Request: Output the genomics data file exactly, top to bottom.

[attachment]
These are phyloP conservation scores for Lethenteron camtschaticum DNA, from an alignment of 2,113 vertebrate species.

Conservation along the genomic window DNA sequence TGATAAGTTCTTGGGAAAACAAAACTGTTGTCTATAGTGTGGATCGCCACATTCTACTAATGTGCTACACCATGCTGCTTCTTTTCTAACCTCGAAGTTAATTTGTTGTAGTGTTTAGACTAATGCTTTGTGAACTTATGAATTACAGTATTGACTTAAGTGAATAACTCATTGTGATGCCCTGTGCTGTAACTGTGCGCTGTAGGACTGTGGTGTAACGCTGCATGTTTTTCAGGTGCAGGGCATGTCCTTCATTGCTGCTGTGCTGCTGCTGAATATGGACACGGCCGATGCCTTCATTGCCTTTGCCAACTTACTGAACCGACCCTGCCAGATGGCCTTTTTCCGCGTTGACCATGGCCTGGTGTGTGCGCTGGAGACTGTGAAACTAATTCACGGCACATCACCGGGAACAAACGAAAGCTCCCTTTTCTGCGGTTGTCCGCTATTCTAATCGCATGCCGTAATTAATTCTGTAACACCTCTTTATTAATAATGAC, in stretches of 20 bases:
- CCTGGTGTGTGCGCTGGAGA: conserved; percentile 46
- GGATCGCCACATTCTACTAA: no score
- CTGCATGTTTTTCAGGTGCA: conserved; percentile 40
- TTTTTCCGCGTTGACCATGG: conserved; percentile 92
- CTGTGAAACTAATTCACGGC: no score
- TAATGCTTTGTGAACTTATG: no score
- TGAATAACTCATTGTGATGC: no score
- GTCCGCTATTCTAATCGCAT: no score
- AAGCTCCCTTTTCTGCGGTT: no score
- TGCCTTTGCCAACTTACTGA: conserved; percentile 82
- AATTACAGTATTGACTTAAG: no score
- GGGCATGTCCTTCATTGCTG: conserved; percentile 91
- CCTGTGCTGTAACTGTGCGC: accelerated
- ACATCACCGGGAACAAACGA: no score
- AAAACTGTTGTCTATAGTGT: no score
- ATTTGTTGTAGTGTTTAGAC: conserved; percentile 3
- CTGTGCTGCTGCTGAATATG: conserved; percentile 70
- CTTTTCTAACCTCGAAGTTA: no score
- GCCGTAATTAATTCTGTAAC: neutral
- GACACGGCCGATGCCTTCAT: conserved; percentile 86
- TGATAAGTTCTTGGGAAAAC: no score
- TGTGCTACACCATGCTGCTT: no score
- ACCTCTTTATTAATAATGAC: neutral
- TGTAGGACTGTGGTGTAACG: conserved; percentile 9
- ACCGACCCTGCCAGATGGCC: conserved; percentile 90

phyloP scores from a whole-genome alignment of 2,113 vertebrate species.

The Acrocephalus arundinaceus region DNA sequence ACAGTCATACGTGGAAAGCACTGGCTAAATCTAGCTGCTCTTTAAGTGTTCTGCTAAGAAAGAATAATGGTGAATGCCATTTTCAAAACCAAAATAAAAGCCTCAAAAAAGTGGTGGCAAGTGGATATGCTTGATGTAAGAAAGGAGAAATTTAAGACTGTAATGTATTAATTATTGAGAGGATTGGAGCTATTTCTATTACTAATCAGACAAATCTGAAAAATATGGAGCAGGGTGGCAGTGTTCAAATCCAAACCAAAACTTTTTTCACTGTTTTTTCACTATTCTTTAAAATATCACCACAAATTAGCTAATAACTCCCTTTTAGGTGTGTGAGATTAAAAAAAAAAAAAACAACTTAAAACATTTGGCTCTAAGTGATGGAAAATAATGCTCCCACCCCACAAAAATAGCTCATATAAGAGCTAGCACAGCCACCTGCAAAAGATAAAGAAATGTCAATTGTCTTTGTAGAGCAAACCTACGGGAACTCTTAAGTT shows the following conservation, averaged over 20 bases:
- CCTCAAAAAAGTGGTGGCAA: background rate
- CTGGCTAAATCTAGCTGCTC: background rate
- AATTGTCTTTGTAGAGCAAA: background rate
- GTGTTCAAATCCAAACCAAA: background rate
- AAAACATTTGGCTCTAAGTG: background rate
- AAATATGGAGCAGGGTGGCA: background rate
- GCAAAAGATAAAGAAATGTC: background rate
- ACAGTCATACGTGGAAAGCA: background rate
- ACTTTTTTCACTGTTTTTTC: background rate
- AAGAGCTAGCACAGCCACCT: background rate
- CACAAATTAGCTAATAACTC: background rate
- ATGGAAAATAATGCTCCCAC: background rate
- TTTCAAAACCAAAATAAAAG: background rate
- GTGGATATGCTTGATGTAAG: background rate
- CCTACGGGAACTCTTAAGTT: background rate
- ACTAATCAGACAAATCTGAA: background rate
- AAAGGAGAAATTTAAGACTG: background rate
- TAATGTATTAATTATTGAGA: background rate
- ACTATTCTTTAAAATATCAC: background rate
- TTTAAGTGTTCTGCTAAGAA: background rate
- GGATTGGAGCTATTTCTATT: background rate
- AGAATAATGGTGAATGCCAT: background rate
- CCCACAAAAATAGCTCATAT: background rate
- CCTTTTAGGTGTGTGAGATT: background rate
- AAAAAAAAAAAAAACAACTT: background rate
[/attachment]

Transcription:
These are phyloP conservation scores for Lethenteron camtschaticum DNA, from an alignment of 2,113 vertebrate species.

Conservation along the genomic window DNA sequence TGATAAGTTCTTGGGAAAACAAAACTGTTGTCTATAGTGTGGATCGCCACATTCTACTAATGTGCTACACCATGCTGCTTCTTTTCTAACCTCGAAGTTAATTTGTTGTAGTGTTTAGACTAATGCTTTGTGAACTTATGAATTACAGTATTGACTTAAGTGAATAACTCATTGTGATGCCCTGTGCTGTAACTGTGCGCTGTAGGACTGTGGTGTAACGCTGCATGTTTTTCAGGTGCAGGGCATGTCCTTCATTGCTGCTGTGCTGCTGCTGAATATGGACACGGCCGATGCCTTCATTGCCTTTGCCAACTTACTGAACCGACCCTGCCAGATGGCCTTTTTCCGCGTTGACCATGGCCTGGTGTGTGCGCTGGAGACTGTGAAACTAATTCACGGCACATCACCGGGAACAAACGAAAGCTCCCTTTTCTGCGGTTGTCCGCTATTCTAATCGCATGCCGTAATTAATTCTGTAACACCTCTTTATTAATAATGAC, in stretches of 20 bases:
- CCTGGTGTGTGCGCTGGAGA: conserved; percentile 46
- GGATCGCCACATTCTACTAA: no score
- CTGCATGTTTTTCAGGTGCA: conserved; percentile 40
- TTTTTCCGCGTTGACCATGG: conserved; percentile 92
- CTGTGAAACTAATTCACGGC: no score
- TAATGCTTTGTGAACTTATG: no score
- TGAATAACTCATTGTGATGC: no score
- GTCCGCTATTCTAATCGCAT: no score
- AAGCTCCCTTTTCTGCGGTT: no score
- TGCCTTTGCCAACTTACTGA: conserved; percentile 82
- AATTACAGTATTGACTTAAG: no score
- GGGCATGTCCTTCATTGCTG: conserved; percentile 91
- CCTGTGCTGTAACTGTGCGC: accelerated
- ACATCACCGGGAACAAACGA: no score
- AAAACTGTTGTCTATAGTGT: no score
- ATTTGTTGTAGTGTTTAGAC: conserved; percentile 3
- CTGTGCTGCTGCTGAATATG: conserved; percentile 70
- CTTTTCTAACCTCGAAGTTA: no score
- GCCGTAATTAATTCTGTAAC: neutral
- GACACGGCCGATGCCTTCAT: conserved; percentile 86
- TGATAAGTTCTTGGGAAAAC: no score
- TGTGCTACACCATGCTGCTT: no score
- ACCTCTTTATTAATAATGAC: neutral
- TGTAGGACTGTGGTGTAACG: conserved; percentile 9
- ACCGACCCTGCCAGATGGCC: conserved; percentile 90

phyloP scores from a whole-genome alignment of 2,113 vertebrate species.

The Acrocephalus arundinaceus region DNA sequence ACAGTCATACGTGGAAAGCACTGGCTAAATCTAGCTGCTCTTTAAGTGTTCTGCTAAGAAAGAATAATGGTGAATGCCATTTTCAAAACCAAAATAAAAGCCTCAAAAAAGTGGTGGCAAGTGGATATGCTTGATGTAAGAAAGGAGAAATTTAAGACTGTAATGTATTAATTATTGAGAGGATTGGAGCTATTTCTATTACTAATCAGACAAATCTGAAAAATATGGAGCAGGGTGGCAGTGTTCAAATCCAAACCAAAACTTTTTTCACTGTTTTTTCACTATTCTTTAAAATATCACCACAAATTAGCTAATAACTCCCTTTTAGGTGTGTGAGATTAAAAAAAAAAAAAACAACTTAAAACATTTGGCTCTAAGTGATGGAAAATAATGCTCCCACCCCACAAAAATAGCTCATATAAGAGCTAGCACAGCCACCTGCAAAAGATAAAGAAATGTCAATTGTCTTTGTAGAGCAAACCTACGGGAACTCTTAAGTT shows the following conservation, averaged over 20 bases:
- CCTCAAAAAAGTGGTGGCAA: background rate
- CTGGCTAAATCTAGCTGCTC: background rate
- AATTGTCTTTGTAGAGCAAA: background rate
- GTGTTCAAATCCAAACCAAA: background rate
- AAAACATTTGGCTCTAAGTG: background rate
- AAATATGGAGCAGGGTGGCA: background rate
- GCAAAAGATAAAGAAATGTC: background rate
- ACAGTCATACGTGGAAAGCA: background rate
- ACTTTTTTCACTGTTTTTTC: background rate
- AAGAGCTAGCACAGCCACCT: background rate
- CACAAATTAGCTAATAACTC: background rate
- ATGGAAAATAATGCTCCCAC: background rate
- TTTCAAAACCAAAATAAAAG: background rate
- GTGGATATGCTTGATGTAAG: background rate
- CCTACGGGAACTCTTAAGTT: background rate
- ACTAATCAGACAAATCTGAA: background rate
- AAAGGAGAAATTTAAGACTG: background rate
- TAATGTATTAATTATTGAGA: background rate
- ACTATTCTTTAAAATATCAC: background rate
- TTTAAGTGTTCTGCTAAGAA: background rate
- GGATTGGAGCTATTTCTATT: background rate
- AGAATAATGGTGAATGCCAT: background rate
- CCCACAAAAATAGCTCATAT: background rate
- CCTTTTAGGTGTGTGAGATT: background rate
- AAAAAAAAAAAAAACAACTT: background rate